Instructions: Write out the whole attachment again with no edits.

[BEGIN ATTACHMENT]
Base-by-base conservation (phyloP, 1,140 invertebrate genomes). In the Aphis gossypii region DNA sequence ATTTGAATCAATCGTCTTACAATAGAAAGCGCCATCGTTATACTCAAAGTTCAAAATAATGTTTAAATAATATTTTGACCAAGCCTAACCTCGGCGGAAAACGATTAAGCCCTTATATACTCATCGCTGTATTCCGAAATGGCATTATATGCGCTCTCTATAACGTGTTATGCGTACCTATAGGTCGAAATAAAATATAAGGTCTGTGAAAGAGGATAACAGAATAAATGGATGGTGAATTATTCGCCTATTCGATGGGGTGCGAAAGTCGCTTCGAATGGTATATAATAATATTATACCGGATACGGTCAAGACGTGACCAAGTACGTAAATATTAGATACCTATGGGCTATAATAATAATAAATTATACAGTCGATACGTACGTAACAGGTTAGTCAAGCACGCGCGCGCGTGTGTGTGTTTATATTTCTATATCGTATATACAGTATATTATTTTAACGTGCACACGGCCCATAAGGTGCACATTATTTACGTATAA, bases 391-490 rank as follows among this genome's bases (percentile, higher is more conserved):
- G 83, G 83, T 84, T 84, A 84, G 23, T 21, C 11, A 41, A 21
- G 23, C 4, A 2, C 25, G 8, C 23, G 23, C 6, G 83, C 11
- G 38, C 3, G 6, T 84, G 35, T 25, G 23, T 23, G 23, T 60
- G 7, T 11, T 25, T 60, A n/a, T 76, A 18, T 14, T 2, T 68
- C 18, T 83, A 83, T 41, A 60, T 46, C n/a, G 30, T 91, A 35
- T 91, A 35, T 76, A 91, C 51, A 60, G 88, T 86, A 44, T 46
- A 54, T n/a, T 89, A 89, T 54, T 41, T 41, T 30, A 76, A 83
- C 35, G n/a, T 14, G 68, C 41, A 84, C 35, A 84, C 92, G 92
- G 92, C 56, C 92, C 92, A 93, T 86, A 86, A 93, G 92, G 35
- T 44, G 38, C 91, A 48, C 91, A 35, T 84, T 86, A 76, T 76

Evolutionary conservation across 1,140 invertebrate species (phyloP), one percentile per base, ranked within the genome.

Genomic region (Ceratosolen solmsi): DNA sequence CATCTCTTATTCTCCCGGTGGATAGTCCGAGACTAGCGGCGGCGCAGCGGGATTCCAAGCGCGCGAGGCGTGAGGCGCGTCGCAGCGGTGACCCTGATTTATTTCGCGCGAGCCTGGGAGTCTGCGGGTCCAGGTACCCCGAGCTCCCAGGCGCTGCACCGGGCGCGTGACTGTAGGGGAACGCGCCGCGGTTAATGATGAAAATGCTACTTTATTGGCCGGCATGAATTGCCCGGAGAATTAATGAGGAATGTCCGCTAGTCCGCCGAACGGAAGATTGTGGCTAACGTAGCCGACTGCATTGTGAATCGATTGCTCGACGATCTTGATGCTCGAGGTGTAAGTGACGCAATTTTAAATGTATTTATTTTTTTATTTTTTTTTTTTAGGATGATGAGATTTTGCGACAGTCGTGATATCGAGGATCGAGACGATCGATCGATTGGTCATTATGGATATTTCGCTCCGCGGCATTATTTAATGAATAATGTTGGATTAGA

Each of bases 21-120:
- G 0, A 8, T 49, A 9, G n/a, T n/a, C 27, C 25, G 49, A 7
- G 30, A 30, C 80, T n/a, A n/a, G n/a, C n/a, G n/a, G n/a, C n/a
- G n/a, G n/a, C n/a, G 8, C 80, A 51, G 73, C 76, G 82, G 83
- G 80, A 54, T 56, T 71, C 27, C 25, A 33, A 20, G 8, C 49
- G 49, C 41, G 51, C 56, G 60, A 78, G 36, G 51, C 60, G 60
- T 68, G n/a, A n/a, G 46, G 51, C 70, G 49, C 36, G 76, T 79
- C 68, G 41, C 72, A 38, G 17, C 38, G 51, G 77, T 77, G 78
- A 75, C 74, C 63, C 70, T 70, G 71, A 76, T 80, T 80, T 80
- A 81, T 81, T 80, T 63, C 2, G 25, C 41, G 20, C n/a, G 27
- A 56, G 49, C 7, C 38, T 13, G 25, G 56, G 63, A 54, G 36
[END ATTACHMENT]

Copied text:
Base-by-base conservation (phyloP, 1,140 invertebrate genomes). In the Aphis gossypii region DNA sequence ATTTGAATCAATCGTCTTACAATAGAAAGCGCCATCGTTATACTCAAAGTTCAAAATAATGTTTAAATAATATTTTGACCAAGCCTAACCTCGGCGGAAAACGATTAAGCCCTTATATACTCATCGCTGTATTCCGAAATGGCATTATATGCGCTCTCTATAACGTGTTATGCGTACCTATAGGTCGAAATAAAATATAAGGTCTGTGAAAGAGGATAACAGAATAAATGGATGGTGAATTATTCGCCTATTCGATGGGGTGCGAAAGTCGCTTCGAATGGTATATAATAATATTATACCGGATACGGTCAAGACGTGACCAAGTACGTAAATATTAGATACCTATGGGCTATAATAATAATAAATTATACAGTCGATACGTACGTAACAGGTTAGTCAAGCACGCGCGCGCGTGTGTGTGTTTATATTTCTATATCGTATATACAGTATATTATTTTAACGTGCACACGGCCCATAAGGTGCACATTATTTACGTATAA, bases 391-490 rank as follows among this genome's bases (percentile, higher is more conserved):
- G 83, G 83, T 84, T 84, A 84, G 23, T 21, C 11, A 41, A 21
- G 23, C 4, A 2, C 25, G 8, C 23, G 23, C 6, G 83, C 11
- G 38, C 3, G 6, T 84, G 35, T 25, G 23, T 23, G 23, T 60
- G 7, T 11, T 25, T 60, A n/a, T 76, A 18, T 14, T 2, T 68
- C 18, T 83, A 83, T 41, A 60, T 46, C n/a, G 30, T 91, A 35
- T 91, A 35, T 76, A 91, C 51, A 60, G 88, T 86, A 44, T 46
- A 54, T n/a, T 89, A 89, T 54, T 41, T 41, T 30, A 76, A 83
- C 35, G n/a, T 14, G 68, C 41, A 84, C 35, A 84, C 92, G 92
- G 92, C 56, C 92, C 92, A 93, T 86, A 86, A 93, G 92, G 35
- T 44, G 38, C 91, A 48, C 91, A 35, T 84, T 86, A 76, T 76

Evolutionary conservation across 1,140 invertebrate species (phyloP), one percentile per base, ranked within the genome.

Genomic region (Ceratosolen solmsi): DNA sequence CATCTCTTATTCTCCCGGTGGATAGTCCGAGACTAGCGGCGGCGCAGCGGGATTCCAAGCGCGCGAGGCGTGAGGCGCGTCGCAGCGGTGACCCTGATTTATTTCGCGCGAGCCTGGGAGTCTGCGGGTCCAGGTACCCCGAGCTCCCAGGCGCTGCACCGGGCGCGTGACTGTAGGGGAACGCGCCGCGGTTAATGATGAAAATGCTACTTTATTGGCCGGCATGAATTGCCCGGAGAATTAATGAGGAATGTCCGCTAGTCCGCCGAACGGAAGATTGTGGCTAACGTAGCCGACTGCATTGTGAATCGATTGCTCGACGATCTTGATGCTCGAGGTGTAAGTGACGCAATTTTAAATGTATTTATTTTTTTATTTTTTTTTTTTAGGATGATGAGATTTTGCGACAGTCGTGATATCGAGGATCGAGACGATCGATCGATTGGTCATTATGGATATTTCGCTCCGCGGCATTATTTAATGAATAATGTTGGATTAGA

Each of bases 21-120:
- G 0, A 8, T 49, A 9, G n/a, T n/a, C 27, C 25, G 49, A 7
- G 30, A 30, C 80, T n/a, A n/a, G n/a, C n/a, G n/a, G n/a, C n/a
- G n/a, G n/a, C n/a, G 8, C 80, A 51, G 73, C 76, G 82, G 83
- G 80, A 54, T 56, T 71, C 27, C 25, A 33, A 20, G 8, C 49
- G 49, C 41, G 51, C 56, G 60, A 78, G 36, G 51, C 60, G 60
- T 68, G n/a, A n/a, G 46, G 51, C 70, G 49, C 36, G 76, T 79
- C 68, G 41, C 72, A 38, G 17, C 38, G 51, G 77, T 77, G 78
- A 75, C 74, C 63, C 70, T 70, G 71, A 76, T 80, T 80, T 80
- A 81, T 81, T 80, T 63, C 2, G 25, C 41, G 20, C n/a, G 27
- A 56, G 49, C 7, C 38, T 13, G 25, G 56, G 63, A 54, G 36